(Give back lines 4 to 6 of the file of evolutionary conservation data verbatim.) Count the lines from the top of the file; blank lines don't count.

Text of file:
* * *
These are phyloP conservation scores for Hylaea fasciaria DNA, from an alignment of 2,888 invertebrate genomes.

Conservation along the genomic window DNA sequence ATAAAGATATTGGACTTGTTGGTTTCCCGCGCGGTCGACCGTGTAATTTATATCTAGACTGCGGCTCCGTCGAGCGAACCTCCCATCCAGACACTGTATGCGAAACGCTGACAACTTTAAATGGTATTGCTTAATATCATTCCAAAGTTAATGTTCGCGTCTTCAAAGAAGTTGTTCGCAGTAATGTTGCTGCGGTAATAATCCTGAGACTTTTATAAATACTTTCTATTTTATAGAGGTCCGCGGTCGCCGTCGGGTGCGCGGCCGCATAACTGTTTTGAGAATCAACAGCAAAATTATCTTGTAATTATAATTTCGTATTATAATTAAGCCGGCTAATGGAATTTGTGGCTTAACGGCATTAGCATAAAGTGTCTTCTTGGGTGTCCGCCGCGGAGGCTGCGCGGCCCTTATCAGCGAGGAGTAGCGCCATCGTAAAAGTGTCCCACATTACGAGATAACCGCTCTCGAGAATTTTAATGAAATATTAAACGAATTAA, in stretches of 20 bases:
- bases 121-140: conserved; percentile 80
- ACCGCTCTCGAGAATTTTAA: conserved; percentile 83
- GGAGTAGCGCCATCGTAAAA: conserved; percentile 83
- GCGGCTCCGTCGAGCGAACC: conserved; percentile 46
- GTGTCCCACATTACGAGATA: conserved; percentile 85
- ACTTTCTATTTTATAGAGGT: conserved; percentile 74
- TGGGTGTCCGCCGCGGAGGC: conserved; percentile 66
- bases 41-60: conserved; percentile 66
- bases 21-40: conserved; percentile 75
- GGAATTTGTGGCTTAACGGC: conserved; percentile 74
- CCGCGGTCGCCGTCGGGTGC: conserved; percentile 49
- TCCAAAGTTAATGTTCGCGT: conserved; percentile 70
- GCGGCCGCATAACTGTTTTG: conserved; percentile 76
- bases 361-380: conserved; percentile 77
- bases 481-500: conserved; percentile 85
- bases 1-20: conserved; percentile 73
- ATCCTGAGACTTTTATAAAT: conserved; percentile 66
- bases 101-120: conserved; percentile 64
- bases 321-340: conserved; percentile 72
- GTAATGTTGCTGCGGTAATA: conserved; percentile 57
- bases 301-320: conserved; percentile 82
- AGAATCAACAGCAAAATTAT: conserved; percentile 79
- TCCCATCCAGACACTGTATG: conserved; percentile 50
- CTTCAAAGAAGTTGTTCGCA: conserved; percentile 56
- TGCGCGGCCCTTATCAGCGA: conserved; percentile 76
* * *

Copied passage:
- ACCGCTCTCGAGAATTTTAA: conserved; percentile 83
- GGAGTAGCGCCATCGTAAAA: conserved; percentile 83
- GCGGCTCCGTCGAGCGAACC: conserved; percentile 46